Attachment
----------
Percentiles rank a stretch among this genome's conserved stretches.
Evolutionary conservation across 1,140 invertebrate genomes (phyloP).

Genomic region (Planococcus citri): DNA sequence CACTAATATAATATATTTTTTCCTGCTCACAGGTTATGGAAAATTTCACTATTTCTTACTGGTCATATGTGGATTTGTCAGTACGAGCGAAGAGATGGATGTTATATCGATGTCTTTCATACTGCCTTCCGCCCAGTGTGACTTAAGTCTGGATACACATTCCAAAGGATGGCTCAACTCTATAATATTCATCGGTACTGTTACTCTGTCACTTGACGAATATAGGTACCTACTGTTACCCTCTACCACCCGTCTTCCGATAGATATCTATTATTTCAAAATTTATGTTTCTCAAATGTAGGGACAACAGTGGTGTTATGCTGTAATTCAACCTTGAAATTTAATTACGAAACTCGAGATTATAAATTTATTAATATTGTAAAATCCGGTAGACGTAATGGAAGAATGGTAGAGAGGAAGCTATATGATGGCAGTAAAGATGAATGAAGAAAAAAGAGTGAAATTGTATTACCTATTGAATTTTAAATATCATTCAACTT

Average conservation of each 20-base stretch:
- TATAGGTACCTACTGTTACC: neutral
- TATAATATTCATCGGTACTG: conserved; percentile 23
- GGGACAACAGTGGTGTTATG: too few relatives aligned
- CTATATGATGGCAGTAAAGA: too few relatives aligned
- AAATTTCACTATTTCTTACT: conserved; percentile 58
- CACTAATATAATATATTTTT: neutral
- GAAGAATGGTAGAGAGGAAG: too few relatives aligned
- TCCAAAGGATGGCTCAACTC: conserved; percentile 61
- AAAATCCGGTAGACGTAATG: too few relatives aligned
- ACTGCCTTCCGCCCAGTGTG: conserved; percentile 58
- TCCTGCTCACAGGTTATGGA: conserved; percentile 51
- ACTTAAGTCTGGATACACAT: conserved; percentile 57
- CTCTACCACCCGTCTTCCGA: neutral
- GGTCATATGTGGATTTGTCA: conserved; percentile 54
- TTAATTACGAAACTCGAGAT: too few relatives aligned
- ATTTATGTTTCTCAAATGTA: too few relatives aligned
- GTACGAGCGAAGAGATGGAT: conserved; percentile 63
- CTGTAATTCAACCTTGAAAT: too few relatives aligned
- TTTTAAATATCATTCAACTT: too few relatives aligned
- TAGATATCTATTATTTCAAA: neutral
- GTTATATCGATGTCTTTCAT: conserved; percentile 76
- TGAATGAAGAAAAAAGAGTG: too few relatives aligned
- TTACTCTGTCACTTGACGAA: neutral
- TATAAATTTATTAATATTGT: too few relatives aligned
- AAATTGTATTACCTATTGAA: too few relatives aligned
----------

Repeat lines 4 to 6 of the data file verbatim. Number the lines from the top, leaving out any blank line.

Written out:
Average conservation of each 20-base stretch:
- TATAGGTACCTACTGTTACC: neutral
- TATAATATTCATCGGTACTG: conserved; percentile 23